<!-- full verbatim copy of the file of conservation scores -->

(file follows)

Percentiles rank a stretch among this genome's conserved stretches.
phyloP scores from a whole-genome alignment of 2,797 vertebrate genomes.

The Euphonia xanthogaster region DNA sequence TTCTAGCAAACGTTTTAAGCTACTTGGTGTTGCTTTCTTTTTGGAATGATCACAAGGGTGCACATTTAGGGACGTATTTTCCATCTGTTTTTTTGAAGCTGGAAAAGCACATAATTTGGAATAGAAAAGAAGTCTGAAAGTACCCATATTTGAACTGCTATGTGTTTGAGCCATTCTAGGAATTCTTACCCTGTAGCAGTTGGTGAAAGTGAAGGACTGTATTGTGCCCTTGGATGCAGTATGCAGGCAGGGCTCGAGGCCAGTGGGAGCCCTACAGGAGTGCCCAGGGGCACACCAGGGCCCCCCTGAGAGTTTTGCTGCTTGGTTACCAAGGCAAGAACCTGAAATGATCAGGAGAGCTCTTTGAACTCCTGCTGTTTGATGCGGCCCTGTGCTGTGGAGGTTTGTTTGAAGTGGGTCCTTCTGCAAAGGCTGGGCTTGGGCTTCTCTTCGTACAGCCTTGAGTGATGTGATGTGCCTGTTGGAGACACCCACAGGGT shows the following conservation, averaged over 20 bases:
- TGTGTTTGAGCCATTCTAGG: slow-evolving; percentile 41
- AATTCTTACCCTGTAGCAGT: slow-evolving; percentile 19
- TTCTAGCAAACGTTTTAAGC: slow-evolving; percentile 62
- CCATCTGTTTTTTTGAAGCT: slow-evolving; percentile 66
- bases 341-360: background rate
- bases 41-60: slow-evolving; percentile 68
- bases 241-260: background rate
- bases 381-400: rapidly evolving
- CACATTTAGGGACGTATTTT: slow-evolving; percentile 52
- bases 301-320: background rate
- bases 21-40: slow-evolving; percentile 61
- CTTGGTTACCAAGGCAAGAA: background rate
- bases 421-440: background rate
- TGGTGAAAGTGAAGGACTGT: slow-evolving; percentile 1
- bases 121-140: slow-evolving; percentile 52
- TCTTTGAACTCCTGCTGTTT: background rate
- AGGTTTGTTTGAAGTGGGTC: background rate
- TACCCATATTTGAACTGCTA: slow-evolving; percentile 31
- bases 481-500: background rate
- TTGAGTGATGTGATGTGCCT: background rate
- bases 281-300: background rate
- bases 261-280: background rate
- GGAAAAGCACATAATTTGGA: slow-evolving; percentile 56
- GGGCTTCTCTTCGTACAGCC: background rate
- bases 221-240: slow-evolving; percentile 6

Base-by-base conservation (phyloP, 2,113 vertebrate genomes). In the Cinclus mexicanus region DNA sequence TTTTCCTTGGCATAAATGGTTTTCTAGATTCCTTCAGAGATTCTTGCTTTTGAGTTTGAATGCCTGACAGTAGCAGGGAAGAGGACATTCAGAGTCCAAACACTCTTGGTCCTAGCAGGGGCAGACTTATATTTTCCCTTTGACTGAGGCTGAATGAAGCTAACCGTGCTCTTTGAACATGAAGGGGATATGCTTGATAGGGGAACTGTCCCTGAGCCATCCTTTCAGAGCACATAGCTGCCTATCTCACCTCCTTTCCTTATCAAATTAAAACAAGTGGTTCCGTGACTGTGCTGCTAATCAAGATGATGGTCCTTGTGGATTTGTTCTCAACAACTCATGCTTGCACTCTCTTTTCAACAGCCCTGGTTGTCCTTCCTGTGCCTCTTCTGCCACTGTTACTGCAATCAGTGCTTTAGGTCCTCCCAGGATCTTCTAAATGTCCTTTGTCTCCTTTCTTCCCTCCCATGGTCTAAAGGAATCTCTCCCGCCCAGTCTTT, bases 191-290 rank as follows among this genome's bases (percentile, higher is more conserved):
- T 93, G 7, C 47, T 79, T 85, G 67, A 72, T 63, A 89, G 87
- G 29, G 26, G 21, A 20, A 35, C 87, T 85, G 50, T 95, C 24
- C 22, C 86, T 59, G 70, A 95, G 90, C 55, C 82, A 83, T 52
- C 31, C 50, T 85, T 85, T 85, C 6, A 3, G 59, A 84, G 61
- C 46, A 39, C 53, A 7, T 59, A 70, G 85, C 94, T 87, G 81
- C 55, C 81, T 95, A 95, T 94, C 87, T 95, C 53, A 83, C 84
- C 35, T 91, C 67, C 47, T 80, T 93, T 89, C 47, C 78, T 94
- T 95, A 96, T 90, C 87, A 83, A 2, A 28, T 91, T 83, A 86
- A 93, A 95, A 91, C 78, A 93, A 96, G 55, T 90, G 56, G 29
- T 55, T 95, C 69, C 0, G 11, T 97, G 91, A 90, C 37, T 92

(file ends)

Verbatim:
Percentiles rank a stretch among this genome's conserved stretches.
phyloP scores from a whole-genome alignment of 2,797 vertebrate genomes.

The Euphonia xanthogaster region DNA sequence TTCTAGCAAACGTTTTAAGCTACTTGGTGTTGCTTTCTTTTTGGAATGATCACAAGGGTGCACATTTAGGGACGTATTTTCCATCTGTTTTTTTGAAGCTGGAAAAGCACATAATTTGGAATAGAAAAGAAGTCTGAAAGTACCCATATTTGAACTGCTATGTGTTTGAGCCATTCTAGGAATTCTTACCCTGTAGCAGTTGGTGAAAGTGAAGGACTGTATTGTGCCCTTGGATGCAGTATGCAGGCAGGGCTCGAGGCCAGTGGGAGCCCTACAGGAGTGCCCAGGGGCACACCAGGGCCCCCCTGAGAGTTTTGCTGCTTGGTTACCAAGGCAAGAACCTGAAATGATCAGGAGAGCTCTTTGAACTCCTGCTGTTTGATGCGGCCCTGTGCTGTGGAGGTTTGTTTGAAGTGGGTCCTTCTGCAAAGGCTGGGCTTGGGCTTCTCTTCGTACAGCCTTGAGTGATGTGATGTGCCTGTTGGAGACACCCACAGGGT shows the following conservation, averaged over 20 bases:
- TGTGTTTGAGCCATTCTAGG: slow-evolving; percentile 41
- AATTCTTACCCTGTAGCAGT: slow-evolving; percentile 19
- TTCTAGCAAACGTTTTAAGC: slow-evolving; percentile 62
- CCATCTGTTTTTTTGAAGCT: slow-evolving; percentile 66
- bases 341-360: background rate
- bases 41-60: slow-evolving; percentile 68
- bases 241-260: background rate
- bases 381-400: rapidly evolving
- CACATTTAGGGACGTATTTT: slow-evolving; percentile 52
- bases 301-320: background rate
- bases 21-40: slow-evolving; percentile 61
- CTTGGTTACCAAGGCAAGAA: background rate
- bases 421-440: background rate
- TGGTGAAAGTGAAGGACTGT: slow-evolving; percentile 1
- bases 121-140: slow-evolving; percentile 52
- TCTTTGAACTCCTGCTGTTT: background rate
- AGGTTTGTTTGAAGTGGGTC: background rate
- TACCCATATTTGAACTGCTA: slow-evolving; percentile 31
- bases 481-500: background rate
- TTGAGTGATGTGATGTGCCT: background rate
- bases 281-300: background rate
- bases 261-280: background rate
- GGAAAAGCACATAATTTGGA: slow-evolving; percentile 56
- GGGCTTCTCTTCGTACAGCC: background rate
- bases 221-240: slow-evolving; percentile 6

Base-by-base conservation (phyloP, 2,113 vertebrate genomes). In the Cinclus mexicanus region DNA sequence TTTTCCTTGGCATAAATGGTTTTCTAGATTCCTTCAGAGATTCTTGCTTTTGAGTTTGAATGCCTGACAGTAGCAGGGAAGAGGACATTCAGAGTCCAAACACTCTTGGTCCTAGCAGGGGCAGACTTATATTTTCCCTTTGACTGAGGCTGAATGAAGCTAACCGTGCTCTTTGAACATGAAGGGGATATGCTTGATAGGGGAACTGTCCCTGAGCCATCCTTTCAGAGCACATAGCTGCCTATCTCACCTCCTTTCCTTATCAAATTAAAACAAGTGGTTCCGTGACTGTGCTGCTAATCAAGATGATGGTCCTTGTGGATTTGTTCTCAACAACTCATGCTTGCACTCTCTTTTCAACAGCCCTGGTTGTCCTTCCTGTGCCTCTTCTGCCACTGTTACTGCAATCAGTGCTTTAGGTCCTCCCAGGATCTTCTAAATGTCCTTTGTCTCCTTTCTTCCCTCCCATGGTCTAAAGGAATCTCTCCCGCCCAGTCTTT, bases 191-290 rank as follows among this genome's bases (percentile, higher is more conserved):
- T 93, G 7, C 47, T 79, T 85, G 67, A 72, T 63, A 89, G 87
- G 29, G 26, G 21, A 20, A 35, C 87, T 85, G 50, T 95, C 24
- C 22, C 86, T 59, G 70, A 95, G 90, C 55, C 82, A 83, T 52
- C 31, C 50, T 85, T 85, T 85, C 6, A 3, G 59, A 84, G 61
- C 46, A 39, C 53, A 7, T 59, A 70, G 85, C 94, T 87, G 81
- C 55, C 81, T 95, A 95, T 94, C 87, T 95, C 53, A 83, C 84
- C 35, T 91, C 67, C 47, T 80, T 93, T 89, C 47, C 78, T 94
- T 95, A 96, T 90, C 87, A 83, A 2, A 28, T 91, T 83, A 86
- A 93, A 95, A 91, C 78, A 93, A 96, G 55, T 90, G 56, G 29
- T 55, T 95, C 69, C 0, G 11, T 97, G 91, A 90, C 37, T 92